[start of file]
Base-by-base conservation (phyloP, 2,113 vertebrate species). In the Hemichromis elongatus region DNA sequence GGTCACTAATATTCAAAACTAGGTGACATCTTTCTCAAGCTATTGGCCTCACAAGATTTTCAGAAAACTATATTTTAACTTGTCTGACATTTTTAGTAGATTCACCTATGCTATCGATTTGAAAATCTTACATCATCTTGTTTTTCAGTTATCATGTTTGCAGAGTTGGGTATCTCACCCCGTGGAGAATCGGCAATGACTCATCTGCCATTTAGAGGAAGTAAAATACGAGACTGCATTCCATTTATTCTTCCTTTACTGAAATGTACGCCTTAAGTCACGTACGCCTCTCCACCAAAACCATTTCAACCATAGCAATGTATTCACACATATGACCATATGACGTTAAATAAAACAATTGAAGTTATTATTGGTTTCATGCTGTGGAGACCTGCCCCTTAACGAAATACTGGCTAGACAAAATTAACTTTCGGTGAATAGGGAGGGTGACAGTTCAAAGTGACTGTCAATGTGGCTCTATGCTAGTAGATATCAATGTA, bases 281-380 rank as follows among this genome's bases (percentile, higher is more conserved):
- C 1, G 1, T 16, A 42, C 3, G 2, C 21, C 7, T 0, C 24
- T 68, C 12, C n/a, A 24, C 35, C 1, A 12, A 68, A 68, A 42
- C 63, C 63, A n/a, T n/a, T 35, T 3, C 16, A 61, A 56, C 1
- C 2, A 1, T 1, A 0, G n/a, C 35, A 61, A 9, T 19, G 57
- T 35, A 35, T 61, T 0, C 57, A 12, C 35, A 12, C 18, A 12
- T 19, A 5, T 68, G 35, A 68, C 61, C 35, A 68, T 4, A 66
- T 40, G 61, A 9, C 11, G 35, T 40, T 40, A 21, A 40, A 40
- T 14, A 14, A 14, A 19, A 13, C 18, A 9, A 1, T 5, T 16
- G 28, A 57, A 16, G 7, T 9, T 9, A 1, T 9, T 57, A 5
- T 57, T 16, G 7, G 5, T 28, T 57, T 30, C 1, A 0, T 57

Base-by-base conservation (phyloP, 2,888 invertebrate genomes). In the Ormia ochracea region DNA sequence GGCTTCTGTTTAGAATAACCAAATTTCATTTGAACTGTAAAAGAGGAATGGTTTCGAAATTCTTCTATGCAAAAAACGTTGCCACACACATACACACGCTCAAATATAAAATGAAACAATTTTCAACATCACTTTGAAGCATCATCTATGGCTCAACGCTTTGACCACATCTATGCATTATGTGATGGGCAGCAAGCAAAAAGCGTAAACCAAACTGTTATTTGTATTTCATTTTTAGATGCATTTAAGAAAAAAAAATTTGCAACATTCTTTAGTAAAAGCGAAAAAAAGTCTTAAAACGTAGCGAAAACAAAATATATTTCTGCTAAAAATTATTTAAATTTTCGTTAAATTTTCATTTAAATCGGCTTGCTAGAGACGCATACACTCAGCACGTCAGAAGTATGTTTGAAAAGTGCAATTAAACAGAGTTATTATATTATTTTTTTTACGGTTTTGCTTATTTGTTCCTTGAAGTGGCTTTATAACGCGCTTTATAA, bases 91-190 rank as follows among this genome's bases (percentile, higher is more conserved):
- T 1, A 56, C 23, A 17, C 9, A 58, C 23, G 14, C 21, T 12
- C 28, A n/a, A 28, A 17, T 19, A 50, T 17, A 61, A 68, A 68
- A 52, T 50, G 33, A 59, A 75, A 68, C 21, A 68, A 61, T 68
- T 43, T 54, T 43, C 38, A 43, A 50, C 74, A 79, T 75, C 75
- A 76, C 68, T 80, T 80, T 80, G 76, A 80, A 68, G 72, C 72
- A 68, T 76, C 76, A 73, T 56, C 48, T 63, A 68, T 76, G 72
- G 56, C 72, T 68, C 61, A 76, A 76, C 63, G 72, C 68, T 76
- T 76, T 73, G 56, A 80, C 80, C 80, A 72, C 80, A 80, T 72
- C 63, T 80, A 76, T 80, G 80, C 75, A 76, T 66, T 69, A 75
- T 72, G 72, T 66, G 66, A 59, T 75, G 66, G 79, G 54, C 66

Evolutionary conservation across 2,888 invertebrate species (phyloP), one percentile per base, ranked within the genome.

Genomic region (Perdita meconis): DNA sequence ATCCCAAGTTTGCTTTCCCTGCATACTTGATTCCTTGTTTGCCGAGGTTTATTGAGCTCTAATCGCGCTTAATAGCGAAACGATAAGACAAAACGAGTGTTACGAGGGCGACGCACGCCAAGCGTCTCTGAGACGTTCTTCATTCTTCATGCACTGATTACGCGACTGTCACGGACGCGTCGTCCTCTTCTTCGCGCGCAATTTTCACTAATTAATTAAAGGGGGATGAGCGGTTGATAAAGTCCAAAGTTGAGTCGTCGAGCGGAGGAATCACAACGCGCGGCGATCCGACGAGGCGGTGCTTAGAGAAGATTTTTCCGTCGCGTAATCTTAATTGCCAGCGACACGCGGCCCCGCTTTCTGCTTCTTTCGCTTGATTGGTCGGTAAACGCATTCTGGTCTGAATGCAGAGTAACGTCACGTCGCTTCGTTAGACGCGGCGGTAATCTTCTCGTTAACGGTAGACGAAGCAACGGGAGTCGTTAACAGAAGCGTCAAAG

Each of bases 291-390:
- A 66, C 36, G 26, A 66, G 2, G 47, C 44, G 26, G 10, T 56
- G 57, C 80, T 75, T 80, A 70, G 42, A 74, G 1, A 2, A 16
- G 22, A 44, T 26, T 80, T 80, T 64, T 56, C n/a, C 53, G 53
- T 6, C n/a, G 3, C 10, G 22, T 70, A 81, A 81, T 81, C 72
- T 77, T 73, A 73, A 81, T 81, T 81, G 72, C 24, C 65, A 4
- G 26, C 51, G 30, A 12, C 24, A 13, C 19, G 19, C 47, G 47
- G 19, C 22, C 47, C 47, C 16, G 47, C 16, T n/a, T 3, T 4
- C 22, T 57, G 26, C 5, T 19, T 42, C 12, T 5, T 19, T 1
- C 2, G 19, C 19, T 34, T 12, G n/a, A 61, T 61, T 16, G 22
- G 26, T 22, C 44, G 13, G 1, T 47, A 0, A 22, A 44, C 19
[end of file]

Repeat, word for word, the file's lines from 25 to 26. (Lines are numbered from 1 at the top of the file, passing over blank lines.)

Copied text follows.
Each of bases 291-390:
- A 66, C 36, G 26, A 66, G 2, G 47, C 44, G 26, G 10, T 56